Minnelli swears by it, saying her voice may, after hard work, have three octaves, including the soprano range she has never had, and be better than ever.


But how does the system work?


Minnelli and Catona demonstrated the beginning of a lesson.


“Let’s do that ‘Aaaaaaaaaa’,” Catona said, doing scales of Aaaa-s. They started aaaaa-ing energetically, until Minnelli’s voice started hitting the back of her throat, with more of a kkkkkkkaaaaa sound.


“I was isolating the muscles responsible for her voice, and exercising them. Where it sounds the worst is where it’s the weakest, and that’s where you’ve got to work with it,” the coach said.


“If you’re a singer you naturally go to the place where your voice sounds the best and if you’re having a problem in one area then you’ll avoid it, so that the problem just gets worse. And what I want to do is to find the problem and force her to stay at that point. It’s trouble-shooting,” Catona said.


While exercising, Minnelli stood up, and leaning on her hand against the window told me her version of the voice-training theory, as if telling a story.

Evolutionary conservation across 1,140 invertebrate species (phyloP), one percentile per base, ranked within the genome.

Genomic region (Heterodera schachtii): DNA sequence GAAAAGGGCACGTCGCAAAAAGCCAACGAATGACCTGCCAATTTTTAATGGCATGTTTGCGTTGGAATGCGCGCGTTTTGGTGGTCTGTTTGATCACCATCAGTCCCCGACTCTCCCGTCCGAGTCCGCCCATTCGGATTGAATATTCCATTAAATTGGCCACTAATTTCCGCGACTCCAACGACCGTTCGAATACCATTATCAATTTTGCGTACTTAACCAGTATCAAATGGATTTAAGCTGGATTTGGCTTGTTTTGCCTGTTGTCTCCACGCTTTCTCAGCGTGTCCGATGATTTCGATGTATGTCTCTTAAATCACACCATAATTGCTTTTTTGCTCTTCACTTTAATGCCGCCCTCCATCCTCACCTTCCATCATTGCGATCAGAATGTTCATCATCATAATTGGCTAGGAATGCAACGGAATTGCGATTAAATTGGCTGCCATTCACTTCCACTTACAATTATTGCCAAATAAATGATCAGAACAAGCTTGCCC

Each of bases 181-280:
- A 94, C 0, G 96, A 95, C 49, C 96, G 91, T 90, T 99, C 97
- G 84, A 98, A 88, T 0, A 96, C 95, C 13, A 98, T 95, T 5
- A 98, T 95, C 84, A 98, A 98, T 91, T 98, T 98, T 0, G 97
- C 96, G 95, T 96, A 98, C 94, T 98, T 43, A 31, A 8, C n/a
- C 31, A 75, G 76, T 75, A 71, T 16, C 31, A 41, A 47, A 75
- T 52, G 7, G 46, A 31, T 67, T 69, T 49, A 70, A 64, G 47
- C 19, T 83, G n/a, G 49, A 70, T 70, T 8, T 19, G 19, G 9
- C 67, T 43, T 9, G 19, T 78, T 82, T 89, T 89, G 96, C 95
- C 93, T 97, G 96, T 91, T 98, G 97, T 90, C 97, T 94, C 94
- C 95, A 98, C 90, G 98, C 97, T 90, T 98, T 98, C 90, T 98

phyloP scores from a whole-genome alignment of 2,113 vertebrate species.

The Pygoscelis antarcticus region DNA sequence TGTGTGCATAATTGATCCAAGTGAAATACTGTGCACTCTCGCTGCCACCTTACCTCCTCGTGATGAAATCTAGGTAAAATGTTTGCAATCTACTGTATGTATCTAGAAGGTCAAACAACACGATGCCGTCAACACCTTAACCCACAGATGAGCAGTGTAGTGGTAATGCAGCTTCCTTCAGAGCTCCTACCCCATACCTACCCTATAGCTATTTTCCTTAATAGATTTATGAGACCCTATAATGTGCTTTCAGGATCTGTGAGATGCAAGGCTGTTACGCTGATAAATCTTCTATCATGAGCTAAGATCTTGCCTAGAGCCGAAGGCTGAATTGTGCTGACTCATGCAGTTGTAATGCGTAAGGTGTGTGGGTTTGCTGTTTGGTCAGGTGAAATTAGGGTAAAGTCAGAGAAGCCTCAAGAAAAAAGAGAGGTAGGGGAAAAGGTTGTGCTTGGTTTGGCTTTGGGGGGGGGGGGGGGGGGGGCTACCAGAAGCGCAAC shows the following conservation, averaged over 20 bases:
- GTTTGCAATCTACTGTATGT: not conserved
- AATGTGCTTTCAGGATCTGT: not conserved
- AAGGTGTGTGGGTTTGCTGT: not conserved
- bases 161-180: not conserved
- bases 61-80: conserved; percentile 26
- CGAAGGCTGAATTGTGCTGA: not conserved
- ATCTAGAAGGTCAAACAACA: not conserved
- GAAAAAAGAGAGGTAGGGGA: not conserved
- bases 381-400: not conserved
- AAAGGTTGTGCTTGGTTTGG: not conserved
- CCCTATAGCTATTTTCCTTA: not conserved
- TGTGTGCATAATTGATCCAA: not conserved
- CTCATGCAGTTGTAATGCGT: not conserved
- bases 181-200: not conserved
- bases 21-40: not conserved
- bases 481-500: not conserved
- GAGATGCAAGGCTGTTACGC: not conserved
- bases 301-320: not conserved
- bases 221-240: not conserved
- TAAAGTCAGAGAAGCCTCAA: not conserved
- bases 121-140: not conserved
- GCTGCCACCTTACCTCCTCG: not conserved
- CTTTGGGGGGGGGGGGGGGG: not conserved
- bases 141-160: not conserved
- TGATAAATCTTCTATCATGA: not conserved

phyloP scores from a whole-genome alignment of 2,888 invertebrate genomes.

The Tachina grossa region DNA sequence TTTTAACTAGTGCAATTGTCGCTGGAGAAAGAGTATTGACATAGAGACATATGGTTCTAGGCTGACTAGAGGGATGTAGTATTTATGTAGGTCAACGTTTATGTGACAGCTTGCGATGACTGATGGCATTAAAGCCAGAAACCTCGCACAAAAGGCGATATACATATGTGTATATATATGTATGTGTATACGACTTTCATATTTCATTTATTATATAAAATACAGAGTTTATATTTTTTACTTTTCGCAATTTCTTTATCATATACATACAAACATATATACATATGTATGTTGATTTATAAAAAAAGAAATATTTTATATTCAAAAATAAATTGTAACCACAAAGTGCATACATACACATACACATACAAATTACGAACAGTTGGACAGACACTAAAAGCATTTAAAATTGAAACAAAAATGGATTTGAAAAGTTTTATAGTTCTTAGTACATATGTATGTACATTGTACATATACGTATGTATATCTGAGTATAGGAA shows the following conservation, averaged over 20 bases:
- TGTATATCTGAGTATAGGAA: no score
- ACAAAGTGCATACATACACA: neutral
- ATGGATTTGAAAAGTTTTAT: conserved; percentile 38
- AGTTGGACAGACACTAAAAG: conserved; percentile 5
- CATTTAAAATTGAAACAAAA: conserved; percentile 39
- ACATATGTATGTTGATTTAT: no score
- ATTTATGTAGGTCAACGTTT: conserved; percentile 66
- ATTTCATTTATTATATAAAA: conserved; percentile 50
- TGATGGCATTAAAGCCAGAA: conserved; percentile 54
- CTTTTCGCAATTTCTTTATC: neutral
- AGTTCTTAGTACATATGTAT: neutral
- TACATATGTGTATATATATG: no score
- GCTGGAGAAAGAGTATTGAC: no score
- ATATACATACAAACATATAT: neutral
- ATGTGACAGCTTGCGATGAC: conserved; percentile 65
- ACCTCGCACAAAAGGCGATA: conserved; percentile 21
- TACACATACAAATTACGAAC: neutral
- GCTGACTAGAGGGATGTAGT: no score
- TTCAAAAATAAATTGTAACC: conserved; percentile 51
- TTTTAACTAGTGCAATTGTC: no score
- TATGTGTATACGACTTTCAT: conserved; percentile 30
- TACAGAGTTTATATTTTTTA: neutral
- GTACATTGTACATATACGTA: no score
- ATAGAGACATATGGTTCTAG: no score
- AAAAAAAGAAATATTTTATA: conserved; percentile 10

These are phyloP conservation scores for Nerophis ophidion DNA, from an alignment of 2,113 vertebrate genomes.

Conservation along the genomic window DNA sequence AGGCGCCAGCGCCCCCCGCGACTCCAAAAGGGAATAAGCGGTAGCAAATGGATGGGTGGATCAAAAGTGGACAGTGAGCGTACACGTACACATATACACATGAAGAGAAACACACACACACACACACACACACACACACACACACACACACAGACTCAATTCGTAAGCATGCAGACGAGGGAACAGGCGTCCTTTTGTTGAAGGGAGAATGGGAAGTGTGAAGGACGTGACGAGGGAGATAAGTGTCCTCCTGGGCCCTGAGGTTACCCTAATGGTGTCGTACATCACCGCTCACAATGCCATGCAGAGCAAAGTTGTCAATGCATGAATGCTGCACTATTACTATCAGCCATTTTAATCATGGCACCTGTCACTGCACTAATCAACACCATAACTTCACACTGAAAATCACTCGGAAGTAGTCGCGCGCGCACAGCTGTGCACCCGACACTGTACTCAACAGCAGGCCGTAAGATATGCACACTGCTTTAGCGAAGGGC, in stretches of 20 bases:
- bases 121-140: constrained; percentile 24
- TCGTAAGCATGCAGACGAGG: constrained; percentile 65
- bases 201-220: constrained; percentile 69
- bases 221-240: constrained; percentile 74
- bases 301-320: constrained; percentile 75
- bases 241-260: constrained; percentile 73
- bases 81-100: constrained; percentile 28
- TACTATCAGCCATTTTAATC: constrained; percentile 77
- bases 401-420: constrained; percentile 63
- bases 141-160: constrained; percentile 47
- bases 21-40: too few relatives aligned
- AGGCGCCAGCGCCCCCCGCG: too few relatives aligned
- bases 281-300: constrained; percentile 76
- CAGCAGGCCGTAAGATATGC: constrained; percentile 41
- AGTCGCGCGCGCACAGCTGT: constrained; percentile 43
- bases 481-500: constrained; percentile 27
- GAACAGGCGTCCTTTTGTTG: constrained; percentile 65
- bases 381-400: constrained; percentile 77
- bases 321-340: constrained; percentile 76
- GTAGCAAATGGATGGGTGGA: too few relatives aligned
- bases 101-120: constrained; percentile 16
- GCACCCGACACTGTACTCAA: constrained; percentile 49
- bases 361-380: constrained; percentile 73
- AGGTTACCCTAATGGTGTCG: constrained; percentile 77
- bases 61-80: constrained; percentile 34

And, natural storyteller that she is, her body language and sense of drama riveted my attention as if she were telling something rather wonderful.


“Everything in your body is a muscle, right?


“So one day you lean against a wall with your arm,” she said, leaning, “and it feels a bit weak. So what do you do? You exercise with a bell . . .” And that, Minnelli said, was what Catona has done with her throat. “He says: ‘Let’s build up all the muscles around the vocal cords, and then work out that those are muscles, too, and work on them,’ ” she said.


“You build them up so they’re so strong that someone could hit you in the throat while you were singing and it would still be all right.”


She demonstrated the new capacity of her rehabilitated vocal cords.